While many of the spectators argued that a timeout can’t be called as a shot is already in air, the official ruling reads as this: As long as a team has possession of the ball, a timeout can be called. And a possession lasts until the shot either hits the rim or goes in. So technically, the timeout call was valid.
The Groves crowd nervously cheered, knowing they had just caught a monumental break. The Seaholm crowd, on the other hand, wasn’t so happy. Fans were yelling and screaming at the officials- who up to that point were already getting a tough time with several questionable calls.
The resulting play for Seaholm didn’t have the same miracle finish as Bass’ previous shot. Eick was forced to throw up a halfcourt shot that went off the front of the rim to seal the Groves victory.
Now the previous events pose this question: Who is at fault for this poor clock management? Was it the refs? Bass? Andrades?
The majority of the Maple fan base was blaming the officials, including myself initially. But after digging deeper and watching the YouTube clip (which has almost 9,000 views) over and over again, I came up with two different conclusions.
The only mistake the officials made was not granting Bass a timeout as he advanced upcourt with the ball. He made two very obvious attempts to call the timeout, and neither one was recognized.
But the more important slip-up falls on the Seaholm coaching staff. When the game was stopped as Henderson shot his free throws, coach Andrades should have approached one of the officials to inform him that Seaholm planned to use a timeout once Henderson was done shooting, regardless if he made or missed the shots. If the ref knows to be looking for a timeout call, he’ll give us the timeout call once it’s signaled. As simple as that. It’s something every basketball coach knows (or should know) to do.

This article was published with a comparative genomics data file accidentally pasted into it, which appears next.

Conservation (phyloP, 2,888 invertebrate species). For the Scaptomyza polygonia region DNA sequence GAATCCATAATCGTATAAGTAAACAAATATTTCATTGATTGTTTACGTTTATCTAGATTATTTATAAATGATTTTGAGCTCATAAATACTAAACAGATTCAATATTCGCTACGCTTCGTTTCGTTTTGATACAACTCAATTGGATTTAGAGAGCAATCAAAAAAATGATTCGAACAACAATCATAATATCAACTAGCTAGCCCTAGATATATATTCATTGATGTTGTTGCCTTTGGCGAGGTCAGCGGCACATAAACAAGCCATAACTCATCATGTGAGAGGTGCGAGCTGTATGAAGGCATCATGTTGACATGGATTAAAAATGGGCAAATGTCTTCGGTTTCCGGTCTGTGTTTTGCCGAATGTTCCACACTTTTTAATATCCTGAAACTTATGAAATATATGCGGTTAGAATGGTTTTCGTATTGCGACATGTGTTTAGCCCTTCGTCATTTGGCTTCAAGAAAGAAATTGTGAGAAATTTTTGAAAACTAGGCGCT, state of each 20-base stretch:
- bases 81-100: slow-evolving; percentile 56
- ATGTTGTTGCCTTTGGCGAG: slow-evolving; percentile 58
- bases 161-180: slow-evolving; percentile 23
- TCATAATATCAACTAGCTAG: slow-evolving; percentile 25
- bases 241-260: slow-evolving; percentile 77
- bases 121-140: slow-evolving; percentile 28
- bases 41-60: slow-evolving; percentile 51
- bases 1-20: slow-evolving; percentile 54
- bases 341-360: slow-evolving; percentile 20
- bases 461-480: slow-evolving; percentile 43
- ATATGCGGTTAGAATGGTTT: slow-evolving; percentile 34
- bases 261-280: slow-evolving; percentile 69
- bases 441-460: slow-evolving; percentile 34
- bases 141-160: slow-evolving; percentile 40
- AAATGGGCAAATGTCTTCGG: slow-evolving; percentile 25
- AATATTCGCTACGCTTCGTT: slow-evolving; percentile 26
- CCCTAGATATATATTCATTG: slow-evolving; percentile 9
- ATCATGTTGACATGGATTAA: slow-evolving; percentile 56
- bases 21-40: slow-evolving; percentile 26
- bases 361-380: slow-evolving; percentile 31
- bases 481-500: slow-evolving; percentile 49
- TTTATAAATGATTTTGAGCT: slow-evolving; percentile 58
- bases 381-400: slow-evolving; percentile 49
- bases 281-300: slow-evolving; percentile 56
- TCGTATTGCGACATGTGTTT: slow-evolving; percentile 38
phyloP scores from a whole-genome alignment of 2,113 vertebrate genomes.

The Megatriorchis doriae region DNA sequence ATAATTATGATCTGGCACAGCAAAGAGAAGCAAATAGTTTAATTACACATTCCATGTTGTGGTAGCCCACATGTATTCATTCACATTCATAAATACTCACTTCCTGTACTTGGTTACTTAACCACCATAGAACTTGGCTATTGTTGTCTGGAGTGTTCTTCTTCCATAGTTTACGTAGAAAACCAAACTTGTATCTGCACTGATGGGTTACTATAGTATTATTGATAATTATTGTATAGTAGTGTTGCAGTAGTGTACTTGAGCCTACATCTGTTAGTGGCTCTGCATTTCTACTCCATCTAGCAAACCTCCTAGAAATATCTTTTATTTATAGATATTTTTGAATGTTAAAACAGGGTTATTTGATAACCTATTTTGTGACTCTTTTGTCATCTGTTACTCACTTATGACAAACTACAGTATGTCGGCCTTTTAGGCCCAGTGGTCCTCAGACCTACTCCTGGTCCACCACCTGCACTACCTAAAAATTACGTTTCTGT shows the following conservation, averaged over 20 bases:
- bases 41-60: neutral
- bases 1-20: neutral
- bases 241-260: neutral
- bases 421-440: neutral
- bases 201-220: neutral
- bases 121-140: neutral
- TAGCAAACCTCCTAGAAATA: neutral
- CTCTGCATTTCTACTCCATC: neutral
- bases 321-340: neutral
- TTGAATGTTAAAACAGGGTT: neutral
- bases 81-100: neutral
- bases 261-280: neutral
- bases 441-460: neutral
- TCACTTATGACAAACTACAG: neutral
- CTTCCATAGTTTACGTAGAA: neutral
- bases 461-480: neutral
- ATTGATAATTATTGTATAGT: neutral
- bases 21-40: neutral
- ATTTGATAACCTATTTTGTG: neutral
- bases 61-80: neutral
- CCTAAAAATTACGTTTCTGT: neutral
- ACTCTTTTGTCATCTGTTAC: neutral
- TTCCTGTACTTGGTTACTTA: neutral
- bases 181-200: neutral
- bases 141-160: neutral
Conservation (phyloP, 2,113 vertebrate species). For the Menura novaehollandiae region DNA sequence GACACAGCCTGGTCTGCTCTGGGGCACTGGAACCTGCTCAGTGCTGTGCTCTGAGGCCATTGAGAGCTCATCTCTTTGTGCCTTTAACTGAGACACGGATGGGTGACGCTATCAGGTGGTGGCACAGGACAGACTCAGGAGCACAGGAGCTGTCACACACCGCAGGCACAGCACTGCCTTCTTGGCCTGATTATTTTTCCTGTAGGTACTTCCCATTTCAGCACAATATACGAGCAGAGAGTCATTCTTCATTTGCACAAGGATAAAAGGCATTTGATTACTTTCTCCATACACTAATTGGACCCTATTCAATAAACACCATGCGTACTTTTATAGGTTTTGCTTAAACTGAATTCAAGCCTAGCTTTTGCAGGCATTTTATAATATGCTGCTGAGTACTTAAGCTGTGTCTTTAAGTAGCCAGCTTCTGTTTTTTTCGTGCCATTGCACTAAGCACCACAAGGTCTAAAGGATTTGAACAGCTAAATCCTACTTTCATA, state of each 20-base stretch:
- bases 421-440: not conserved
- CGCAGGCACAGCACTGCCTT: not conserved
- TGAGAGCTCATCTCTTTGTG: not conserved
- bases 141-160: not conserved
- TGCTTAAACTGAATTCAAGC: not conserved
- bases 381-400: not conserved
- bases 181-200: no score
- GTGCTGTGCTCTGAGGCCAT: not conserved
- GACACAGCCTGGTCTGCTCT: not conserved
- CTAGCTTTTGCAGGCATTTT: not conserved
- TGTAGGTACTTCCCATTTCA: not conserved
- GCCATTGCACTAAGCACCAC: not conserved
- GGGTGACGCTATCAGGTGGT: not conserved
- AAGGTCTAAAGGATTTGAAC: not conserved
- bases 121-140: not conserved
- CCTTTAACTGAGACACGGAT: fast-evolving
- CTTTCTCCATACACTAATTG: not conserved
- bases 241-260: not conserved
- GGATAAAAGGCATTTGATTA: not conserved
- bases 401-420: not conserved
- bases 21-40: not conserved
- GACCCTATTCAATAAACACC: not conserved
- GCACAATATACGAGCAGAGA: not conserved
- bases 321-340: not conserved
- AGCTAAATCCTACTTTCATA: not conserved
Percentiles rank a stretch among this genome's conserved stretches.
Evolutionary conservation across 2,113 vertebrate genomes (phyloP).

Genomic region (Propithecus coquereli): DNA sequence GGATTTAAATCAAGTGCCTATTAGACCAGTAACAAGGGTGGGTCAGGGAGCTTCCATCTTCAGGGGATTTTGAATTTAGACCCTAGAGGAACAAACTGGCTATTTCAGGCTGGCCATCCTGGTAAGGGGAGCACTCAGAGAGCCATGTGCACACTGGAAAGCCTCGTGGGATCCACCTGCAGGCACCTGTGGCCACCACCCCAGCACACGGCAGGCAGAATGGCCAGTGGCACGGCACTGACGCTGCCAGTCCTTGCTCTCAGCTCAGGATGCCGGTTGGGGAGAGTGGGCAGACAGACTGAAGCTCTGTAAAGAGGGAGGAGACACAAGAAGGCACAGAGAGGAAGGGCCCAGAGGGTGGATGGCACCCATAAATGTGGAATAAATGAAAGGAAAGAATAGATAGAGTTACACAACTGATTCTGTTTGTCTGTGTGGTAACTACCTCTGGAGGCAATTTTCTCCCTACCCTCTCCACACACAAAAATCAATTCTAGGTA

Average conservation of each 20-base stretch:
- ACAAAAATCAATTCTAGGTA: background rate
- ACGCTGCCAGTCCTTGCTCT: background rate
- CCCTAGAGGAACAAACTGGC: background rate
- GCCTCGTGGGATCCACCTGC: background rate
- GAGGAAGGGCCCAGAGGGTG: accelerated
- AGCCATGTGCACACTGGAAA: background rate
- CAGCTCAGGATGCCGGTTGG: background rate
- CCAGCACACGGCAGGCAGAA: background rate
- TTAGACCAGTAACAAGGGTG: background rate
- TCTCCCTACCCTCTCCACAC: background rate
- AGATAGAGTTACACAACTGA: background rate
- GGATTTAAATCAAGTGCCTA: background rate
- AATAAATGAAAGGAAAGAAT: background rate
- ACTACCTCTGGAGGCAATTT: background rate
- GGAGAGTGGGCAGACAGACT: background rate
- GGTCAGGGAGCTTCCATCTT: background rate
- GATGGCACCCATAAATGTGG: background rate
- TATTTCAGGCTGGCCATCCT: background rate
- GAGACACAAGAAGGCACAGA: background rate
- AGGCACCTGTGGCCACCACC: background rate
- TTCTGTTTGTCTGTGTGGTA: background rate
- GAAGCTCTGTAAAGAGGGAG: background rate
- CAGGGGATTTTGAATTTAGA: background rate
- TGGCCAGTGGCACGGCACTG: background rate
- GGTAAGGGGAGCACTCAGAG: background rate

This exchange obviously never took place between Andrades and the officials, and that was vital error number two for Seaholm.
It’s really a shame that the Maples couldn’t come out on top on the fateful night of March 7, because the opportunity was right in their hands.
But that’s how sports go. Lessons are learned from past experience in hopes to never repeat a blunder of such epic proportion. I guess time will tell if we’re ever going to see an ending to a basketball game as crazy and hectic as the 2012 Seaholm vs. Groves district semifinal. But the way I see it, some things are meant to happen only once in a lifetime.